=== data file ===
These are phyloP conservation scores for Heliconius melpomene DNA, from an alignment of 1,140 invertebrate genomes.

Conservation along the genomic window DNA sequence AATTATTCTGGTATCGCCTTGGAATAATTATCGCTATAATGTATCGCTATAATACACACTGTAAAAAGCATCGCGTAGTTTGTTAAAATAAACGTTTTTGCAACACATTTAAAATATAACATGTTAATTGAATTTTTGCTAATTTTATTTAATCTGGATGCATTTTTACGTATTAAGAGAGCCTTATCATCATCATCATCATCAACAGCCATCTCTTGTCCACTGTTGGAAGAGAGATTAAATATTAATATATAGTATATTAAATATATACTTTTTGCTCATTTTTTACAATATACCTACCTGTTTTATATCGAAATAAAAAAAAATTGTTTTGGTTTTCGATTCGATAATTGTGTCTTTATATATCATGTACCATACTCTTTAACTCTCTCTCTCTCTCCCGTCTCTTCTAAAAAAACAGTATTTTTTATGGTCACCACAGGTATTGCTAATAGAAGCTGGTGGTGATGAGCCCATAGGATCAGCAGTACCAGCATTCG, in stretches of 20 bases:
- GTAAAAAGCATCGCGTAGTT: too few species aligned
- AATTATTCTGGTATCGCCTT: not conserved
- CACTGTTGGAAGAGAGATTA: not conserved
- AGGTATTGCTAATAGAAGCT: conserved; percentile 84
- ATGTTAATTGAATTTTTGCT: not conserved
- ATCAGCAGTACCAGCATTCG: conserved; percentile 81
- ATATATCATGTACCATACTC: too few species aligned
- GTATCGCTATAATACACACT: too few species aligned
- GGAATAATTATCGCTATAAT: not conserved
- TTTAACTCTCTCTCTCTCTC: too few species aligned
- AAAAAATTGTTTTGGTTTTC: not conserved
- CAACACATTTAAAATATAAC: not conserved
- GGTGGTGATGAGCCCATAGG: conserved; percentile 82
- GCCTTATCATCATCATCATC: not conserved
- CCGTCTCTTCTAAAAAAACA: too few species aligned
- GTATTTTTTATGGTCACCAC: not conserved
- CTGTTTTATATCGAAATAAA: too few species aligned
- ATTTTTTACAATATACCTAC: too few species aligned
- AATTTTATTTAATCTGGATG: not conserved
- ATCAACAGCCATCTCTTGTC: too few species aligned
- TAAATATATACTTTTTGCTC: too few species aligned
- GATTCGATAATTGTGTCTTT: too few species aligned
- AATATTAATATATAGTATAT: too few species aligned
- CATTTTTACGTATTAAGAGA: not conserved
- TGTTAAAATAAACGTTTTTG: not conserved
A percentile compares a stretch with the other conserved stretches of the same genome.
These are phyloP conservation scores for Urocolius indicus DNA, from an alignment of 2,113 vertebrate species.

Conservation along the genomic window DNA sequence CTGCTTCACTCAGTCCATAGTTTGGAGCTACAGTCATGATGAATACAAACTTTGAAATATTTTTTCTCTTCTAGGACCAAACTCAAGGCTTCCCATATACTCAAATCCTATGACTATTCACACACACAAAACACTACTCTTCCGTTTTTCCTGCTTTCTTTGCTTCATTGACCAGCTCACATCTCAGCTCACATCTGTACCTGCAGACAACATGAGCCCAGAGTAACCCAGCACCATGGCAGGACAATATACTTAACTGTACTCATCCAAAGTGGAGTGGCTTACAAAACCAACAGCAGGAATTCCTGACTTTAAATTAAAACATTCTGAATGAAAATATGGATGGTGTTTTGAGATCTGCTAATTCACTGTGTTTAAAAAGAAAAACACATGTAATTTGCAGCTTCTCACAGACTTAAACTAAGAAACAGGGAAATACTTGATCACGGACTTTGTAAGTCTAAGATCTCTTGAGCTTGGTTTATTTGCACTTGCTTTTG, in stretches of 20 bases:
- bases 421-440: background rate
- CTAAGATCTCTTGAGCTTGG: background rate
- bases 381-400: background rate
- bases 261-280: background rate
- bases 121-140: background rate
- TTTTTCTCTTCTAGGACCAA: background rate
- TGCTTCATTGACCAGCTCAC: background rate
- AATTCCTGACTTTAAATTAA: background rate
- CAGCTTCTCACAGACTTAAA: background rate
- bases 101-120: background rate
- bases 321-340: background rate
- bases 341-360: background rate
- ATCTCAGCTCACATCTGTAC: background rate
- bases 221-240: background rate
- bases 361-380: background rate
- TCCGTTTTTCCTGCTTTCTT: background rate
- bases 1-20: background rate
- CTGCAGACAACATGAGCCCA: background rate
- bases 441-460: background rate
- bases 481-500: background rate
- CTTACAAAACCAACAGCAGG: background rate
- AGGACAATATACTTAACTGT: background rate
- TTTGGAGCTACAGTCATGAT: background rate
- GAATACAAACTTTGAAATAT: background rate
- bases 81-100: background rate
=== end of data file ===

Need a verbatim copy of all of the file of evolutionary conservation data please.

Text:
These are phyloP conservation scores for Heliconius melpomene DNA, from an alignment of 1,140 invertebrate genomes.

Conservation along the genomic window DNA sequence AATTATTCTGGTATCGCCTTGGAATAATTATCGCTATAATGTATCGCTATAATACACACTGTAAAAAGCATCGCGTAGTTTGTTAAAATAAACGTTTTTGCAACACATTTAAAATATAACATGTTAATTGAATTTTTGCTAATTTTATTTAATCTGGATGCATTTTTACGTATTAAGAGAGCCTTATCATCATCATCATCATCAACAGCCATCTCTTGTCCACTGTTGGAAGAGAGATTAAATATTAATATATAGTATATTAAATATATACTTTTTGCTCATTTTTTACAATATACCTACCTGTTTTATATCGAAATAAAAAAAAATTGTTTTGGTTTTCGATTCGATAATTGTGTCTTTATATATCATGTACCATACTCTTTAACTCTCTCTCTCTCTCCCGTCTCTTCTAAAAAAACAGTATTTTTTATGGTCACCACAGGTATTGCTAATAGAAGCTGGTGGTGATGAGCCCATAGGATCAGCAGTACCAGCATTCG, in stretches of 20 bases:
- GTAAAAAGCATCGCGTAGTT: too few species aligned
- AATTATTCTGGTATCGCCTT: not conserved
- CACTGTTGGAAGAGAGATTA: not conserved
- AGGTATTGCTAATAGAAGCT: conserved; percentile 84
- ATGTTAATTGAATTTTTGCT: not conserved
- ATCAGCAGTACCAGCATTCG: conserved; percentile 81
- ATATATCATGTACCATACTC: too few species aligned
- GTATCGCTATAATACACACT: too few species aligned
- GGAATAATTATCGCTATAAT: not conserved
- TTTAACTCTCTCTCTCTCTC: too few species aligned
- AAAAAATTGTTTTGGTTTTC: not conserved
- CAACACATTTAAAATATAAC: not conserved
- GGTGGTGATGAGCCCATAGG: conserved; percentile 82
- GCCTTATCATCATCATCATC: not conserved
- CCGTCTCTTCTAAAAAAACA: too few species aligned
- GTATTTTTTATGGTCACCAC: not conserved
- CTGTTTTATATCGAAATAAA: too few species aligned
- ATTTTTTACAATATACCTAC: too few species aligned
- AATTTTATTTAATCTGGATG: not conserved
- ATCAACAGCCATCTCTTGTC: too few species aligned
- TAAATATATACTTTTTGCTC: too few species aligned
- GATTCGATAATTGTGTCTTT: too few species aligned
- AATATTAATATATAGTATAT: too few species aligned
- CATTTTTACGTATTAAGAGA: not conserved
- TGTTAAAATAAACGTTTTTG: not conserved
A percentile compares a stretch with the other conserved stretches of the same genome.
These are phyloP conservation scores for Urocolius indicus DNA, from an alignment of 2,113 vertebrate species.

Conservation along the genomic window DNA sequence CTGCTTCACTCAGTCCATAGTTTGGAGCTACAGTCATGATGAATACAAACTTTGAAATATTTTTTCTCTTCTAGGACCAAACTCAAGGCTTCCCATATACTCAAATCCTATGACTATTCACACACACAAAACACTACTCTTCCGTTTTTCCTGCTTTCTTTGCTTCATTGACCAGCTCACATCTCAGCTCACATCTGTACCTGCAGACAACATGAGCCCAGAGTAACCCAGCACCATGGCAGGACAATATACTTAACTGTACTCATCCAAAGTGGAGTGGCTTACAAAACCAACAGCAGGAATTCCTGACTTTAAATTAAAACATTCTGAATGAAAATATGGATGGTGTTTTGAGATCTGCTAATTCACTGTGTTTAAAAAGAAAAACACATGTAATTTGCAGCTTCTCACAGACTTAAACTAAGAAACAGGGAAATACTTGATCACGGACTTTGTAAGTCTAAGATCTCTTGAGCTTGGTTTATTTGCACTTGCTTTTG, in stretches of 20 bases:
- bases 421-440: background rate
- CTAAGATCTCTTGAGCTTGG: background rate
- bases 381-400: background rate
- bases 261-280: background rate
- bases 121-140: background rate
- TTTTTCTCTTCTAGGACCAA: background rate
- TGCTTCATTGACCAGCTCAC: background rate
- AATTCCTGACTTTAAATTAA: background rate
- CAGCTTCTCACAGACTTAAA: background rate
- bases 101-120: background rate
- bases 321-340: background rate
- bases 341-360: background rate
- ATCTCAGCTCACATCTGTAC: background rate
- bases 221-240: background rate
- bases 361-380: background rate
- TCCGTTTTTCCTGCTTTCTT: background rate
- bases 1-20: background rate
- CTGCAGACAACATGAGCCCA: background rate
- bases 441-460: background rate
- bases 481-500: background rate
- CTTACAAAACCAACAGCAGG: background rate
- AGGACAATATACTTAACTGT: background rate
- TTTGGAGCTACAGTCATGAT: background rate
- GAATACAAACTTTGAAATAT: background rate
- bases 81-100: background rate